By the time of Constantine's departure for the east in the 320s, Ancient Rome had grown to a city of over a million people: the largest that classical civilization had ever seen. The Empire was also prosperous: Temin estimates that living standards for the ordinary worker may have been higher than for any other European society before the 17th century.
How did the Ancient Romans maintain such a high standard of living? To what extent did they have a "modern" market economy? And if the Roman economy was truly that advanced, why did it not go on to witness the high growth rates of the modern world?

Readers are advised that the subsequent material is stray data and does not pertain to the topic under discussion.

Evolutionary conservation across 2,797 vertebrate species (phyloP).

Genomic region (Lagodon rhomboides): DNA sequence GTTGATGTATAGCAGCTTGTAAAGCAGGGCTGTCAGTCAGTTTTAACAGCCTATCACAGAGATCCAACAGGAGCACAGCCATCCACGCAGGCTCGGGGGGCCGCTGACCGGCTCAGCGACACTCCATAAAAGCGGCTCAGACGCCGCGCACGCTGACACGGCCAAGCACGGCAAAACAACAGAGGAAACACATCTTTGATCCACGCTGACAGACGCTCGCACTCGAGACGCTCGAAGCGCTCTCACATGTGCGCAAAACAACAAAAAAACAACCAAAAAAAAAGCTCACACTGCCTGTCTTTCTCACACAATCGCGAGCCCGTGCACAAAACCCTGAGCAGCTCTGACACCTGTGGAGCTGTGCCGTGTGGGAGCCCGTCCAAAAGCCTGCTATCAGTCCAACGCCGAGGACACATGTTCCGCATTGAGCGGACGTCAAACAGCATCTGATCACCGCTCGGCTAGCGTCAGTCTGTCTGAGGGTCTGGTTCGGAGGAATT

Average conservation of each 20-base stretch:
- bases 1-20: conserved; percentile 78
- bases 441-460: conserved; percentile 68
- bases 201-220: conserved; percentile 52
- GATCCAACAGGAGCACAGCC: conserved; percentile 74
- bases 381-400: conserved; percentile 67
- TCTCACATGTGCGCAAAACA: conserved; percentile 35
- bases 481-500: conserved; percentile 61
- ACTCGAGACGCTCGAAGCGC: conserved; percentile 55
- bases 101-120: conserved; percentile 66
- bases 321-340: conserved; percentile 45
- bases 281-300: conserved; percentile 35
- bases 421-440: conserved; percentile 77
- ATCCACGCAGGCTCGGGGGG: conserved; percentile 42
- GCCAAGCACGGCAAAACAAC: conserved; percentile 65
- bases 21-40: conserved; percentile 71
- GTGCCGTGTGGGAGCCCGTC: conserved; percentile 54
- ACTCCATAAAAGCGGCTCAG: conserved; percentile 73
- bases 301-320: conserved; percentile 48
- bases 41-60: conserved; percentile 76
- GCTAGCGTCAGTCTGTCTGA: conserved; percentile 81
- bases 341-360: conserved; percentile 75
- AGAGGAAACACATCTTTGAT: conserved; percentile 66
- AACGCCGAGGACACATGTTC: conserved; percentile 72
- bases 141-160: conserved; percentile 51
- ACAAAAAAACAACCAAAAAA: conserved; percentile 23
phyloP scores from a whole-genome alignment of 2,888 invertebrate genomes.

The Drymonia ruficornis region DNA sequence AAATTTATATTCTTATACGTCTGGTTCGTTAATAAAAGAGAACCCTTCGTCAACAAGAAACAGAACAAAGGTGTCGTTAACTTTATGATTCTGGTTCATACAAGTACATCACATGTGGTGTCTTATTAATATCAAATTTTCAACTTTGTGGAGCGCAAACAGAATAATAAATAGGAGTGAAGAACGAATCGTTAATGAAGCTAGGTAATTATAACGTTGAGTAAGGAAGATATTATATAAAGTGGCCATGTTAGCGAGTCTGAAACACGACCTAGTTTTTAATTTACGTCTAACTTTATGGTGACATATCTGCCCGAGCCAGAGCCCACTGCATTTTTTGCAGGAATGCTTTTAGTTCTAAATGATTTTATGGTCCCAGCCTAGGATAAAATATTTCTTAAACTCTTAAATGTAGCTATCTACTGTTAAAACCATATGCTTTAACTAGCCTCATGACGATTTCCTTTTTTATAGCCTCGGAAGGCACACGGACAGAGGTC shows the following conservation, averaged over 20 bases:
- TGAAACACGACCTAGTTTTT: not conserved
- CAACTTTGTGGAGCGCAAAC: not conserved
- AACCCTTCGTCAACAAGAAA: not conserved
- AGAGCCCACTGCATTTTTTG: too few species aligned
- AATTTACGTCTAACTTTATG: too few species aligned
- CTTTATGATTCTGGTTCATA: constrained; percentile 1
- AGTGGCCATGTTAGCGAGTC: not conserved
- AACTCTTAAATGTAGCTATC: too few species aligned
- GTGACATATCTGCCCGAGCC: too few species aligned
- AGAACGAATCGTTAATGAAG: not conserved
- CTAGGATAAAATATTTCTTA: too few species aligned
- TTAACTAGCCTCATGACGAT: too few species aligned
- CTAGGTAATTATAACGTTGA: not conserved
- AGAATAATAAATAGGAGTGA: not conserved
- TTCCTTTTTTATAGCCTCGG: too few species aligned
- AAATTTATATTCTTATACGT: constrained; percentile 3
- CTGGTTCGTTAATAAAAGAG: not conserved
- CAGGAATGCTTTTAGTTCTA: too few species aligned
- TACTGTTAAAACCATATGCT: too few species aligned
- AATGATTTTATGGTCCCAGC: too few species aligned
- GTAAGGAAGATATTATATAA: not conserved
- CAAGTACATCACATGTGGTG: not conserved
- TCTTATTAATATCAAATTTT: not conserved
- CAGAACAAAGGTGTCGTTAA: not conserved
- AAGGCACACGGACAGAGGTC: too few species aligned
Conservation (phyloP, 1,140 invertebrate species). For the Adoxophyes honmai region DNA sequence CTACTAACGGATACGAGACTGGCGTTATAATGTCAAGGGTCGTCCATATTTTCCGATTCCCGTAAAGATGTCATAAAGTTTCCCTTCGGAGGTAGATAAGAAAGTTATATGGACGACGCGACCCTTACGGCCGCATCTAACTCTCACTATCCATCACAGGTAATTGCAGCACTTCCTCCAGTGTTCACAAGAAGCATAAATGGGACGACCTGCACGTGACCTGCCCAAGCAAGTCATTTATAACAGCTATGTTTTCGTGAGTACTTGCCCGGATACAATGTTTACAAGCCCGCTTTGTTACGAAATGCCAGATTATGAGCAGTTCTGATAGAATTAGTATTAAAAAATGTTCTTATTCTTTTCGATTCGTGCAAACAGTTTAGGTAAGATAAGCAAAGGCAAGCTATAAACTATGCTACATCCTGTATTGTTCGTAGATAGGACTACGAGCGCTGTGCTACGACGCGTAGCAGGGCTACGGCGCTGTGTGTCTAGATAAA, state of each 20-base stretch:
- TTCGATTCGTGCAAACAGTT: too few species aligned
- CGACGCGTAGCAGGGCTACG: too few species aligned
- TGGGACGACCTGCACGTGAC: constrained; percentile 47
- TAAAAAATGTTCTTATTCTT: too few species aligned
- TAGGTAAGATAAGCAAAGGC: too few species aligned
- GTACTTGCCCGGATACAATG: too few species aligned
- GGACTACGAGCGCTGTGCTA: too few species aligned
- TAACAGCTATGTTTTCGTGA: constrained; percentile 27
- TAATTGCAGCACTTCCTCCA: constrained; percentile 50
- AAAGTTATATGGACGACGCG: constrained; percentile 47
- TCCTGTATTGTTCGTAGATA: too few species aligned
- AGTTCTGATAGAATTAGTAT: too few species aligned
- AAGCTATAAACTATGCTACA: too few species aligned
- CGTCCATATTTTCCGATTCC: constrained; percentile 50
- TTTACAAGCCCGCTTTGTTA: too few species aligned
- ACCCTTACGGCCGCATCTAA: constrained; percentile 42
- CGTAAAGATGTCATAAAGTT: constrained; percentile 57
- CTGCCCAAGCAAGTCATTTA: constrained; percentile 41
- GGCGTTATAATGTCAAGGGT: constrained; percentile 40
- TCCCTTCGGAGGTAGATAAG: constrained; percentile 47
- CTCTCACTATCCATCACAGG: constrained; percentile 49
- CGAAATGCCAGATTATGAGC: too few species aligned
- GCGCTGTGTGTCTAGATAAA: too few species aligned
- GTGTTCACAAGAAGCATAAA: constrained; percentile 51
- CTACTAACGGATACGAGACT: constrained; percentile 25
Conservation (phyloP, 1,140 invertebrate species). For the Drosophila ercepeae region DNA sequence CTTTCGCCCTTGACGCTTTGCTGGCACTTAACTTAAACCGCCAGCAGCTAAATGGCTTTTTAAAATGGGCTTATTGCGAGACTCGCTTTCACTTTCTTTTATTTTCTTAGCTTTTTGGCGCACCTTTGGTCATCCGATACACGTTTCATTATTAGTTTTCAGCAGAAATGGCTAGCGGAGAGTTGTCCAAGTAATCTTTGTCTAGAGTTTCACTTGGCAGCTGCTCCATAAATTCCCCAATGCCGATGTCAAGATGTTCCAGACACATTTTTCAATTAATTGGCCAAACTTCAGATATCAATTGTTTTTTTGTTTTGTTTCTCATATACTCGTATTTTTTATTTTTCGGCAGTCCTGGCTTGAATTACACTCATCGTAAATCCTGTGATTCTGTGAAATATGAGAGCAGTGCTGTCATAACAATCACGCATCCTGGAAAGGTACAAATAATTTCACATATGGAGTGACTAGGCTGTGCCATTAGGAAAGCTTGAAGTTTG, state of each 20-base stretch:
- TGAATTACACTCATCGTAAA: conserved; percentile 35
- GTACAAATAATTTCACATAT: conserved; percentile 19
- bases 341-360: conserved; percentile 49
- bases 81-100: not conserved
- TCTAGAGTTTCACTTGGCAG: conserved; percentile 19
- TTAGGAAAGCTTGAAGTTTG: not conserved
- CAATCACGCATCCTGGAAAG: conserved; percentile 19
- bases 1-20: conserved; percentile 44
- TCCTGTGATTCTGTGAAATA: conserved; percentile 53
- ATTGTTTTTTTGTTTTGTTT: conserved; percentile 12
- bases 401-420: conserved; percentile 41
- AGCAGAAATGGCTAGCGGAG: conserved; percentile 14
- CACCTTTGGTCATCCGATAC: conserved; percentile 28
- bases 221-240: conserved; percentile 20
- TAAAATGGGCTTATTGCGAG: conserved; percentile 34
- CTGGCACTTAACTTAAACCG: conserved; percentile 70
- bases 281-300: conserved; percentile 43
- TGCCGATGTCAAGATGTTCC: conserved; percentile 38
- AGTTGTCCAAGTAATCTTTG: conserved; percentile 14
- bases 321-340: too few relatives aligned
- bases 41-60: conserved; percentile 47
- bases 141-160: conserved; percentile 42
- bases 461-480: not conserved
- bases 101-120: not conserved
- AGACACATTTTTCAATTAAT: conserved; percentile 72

This talk will offer a very short introduction to these questions and the debates that have surrounded them over the past 90 years, from early writers like Rostovtzeff and Finley to the findings of modern archaeology and new approaches such as the New Institutional Economics.
Speaker: Jonathan Ainslie, School of History